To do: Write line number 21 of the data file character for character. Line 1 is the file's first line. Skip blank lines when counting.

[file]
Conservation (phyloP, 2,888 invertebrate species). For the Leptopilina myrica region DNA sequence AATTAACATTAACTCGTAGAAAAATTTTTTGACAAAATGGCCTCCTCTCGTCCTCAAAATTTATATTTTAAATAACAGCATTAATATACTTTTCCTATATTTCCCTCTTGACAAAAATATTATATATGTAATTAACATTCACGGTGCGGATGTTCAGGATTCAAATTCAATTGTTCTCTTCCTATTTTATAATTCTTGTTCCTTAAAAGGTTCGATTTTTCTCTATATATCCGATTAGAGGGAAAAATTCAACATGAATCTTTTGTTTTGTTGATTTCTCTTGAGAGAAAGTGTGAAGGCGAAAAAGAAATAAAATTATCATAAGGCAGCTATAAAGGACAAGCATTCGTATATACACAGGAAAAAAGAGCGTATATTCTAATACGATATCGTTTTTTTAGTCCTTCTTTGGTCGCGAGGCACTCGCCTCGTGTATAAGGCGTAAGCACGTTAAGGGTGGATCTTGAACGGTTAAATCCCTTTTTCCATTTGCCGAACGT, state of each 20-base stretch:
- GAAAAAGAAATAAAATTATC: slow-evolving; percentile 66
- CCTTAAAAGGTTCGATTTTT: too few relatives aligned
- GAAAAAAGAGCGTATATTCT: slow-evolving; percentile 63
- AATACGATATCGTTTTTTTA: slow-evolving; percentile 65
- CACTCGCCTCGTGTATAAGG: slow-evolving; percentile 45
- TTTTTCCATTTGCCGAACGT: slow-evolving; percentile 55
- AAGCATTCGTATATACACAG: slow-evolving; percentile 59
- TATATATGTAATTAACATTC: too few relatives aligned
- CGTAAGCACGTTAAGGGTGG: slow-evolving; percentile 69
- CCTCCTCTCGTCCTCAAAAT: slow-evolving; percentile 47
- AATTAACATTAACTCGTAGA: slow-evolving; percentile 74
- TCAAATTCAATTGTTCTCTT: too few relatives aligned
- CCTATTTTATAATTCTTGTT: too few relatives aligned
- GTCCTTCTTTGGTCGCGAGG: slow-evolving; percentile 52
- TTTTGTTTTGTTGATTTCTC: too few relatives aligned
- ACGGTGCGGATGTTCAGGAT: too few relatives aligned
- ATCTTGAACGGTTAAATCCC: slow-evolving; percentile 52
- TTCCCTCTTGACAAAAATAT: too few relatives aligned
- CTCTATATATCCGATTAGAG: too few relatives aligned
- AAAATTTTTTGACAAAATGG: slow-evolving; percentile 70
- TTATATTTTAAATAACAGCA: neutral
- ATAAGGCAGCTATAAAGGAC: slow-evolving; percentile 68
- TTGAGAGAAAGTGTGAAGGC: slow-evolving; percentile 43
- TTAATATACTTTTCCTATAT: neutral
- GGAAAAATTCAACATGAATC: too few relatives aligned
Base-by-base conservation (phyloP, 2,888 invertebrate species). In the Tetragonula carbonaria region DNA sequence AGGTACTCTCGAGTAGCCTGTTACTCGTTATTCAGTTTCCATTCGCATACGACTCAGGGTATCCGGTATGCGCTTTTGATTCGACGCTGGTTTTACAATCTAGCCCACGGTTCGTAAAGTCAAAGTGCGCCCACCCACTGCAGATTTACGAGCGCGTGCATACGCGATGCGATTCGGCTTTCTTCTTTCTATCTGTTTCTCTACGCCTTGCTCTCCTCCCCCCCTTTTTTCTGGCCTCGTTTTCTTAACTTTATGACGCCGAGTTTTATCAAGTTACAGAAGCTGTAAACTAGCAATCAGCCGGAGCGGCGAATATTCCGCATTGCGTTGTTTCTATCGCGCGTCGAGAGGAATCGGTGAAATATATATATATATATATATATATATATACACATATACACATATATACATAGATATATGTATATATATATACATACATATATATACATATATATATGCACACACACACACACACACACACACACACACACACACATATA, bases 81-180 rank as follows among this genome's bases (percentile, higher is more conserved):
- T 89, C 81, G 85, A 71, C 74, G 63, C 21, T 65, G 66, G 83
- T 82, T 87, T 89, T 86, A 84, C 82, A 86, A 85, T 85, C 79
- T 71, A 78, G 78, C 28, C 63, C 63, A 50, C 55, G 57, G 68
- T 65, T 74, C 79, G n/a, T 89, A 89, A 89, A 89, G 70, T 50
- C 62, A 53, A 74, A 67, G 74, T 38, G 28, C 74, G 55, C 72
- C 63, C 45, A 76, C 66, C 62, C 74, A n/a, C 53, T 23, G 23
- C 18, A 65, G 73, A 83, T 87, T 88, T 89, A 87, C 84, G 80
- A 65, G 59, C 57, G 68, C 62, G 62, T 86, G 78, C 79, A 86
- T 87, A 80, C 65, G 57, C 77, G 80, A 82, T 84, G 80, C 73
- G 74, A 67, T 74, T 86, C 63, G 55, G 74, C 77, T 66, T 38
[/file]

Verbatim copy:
- AAAATTTTTTGACAAAATGG: slow-evolving; percentile 70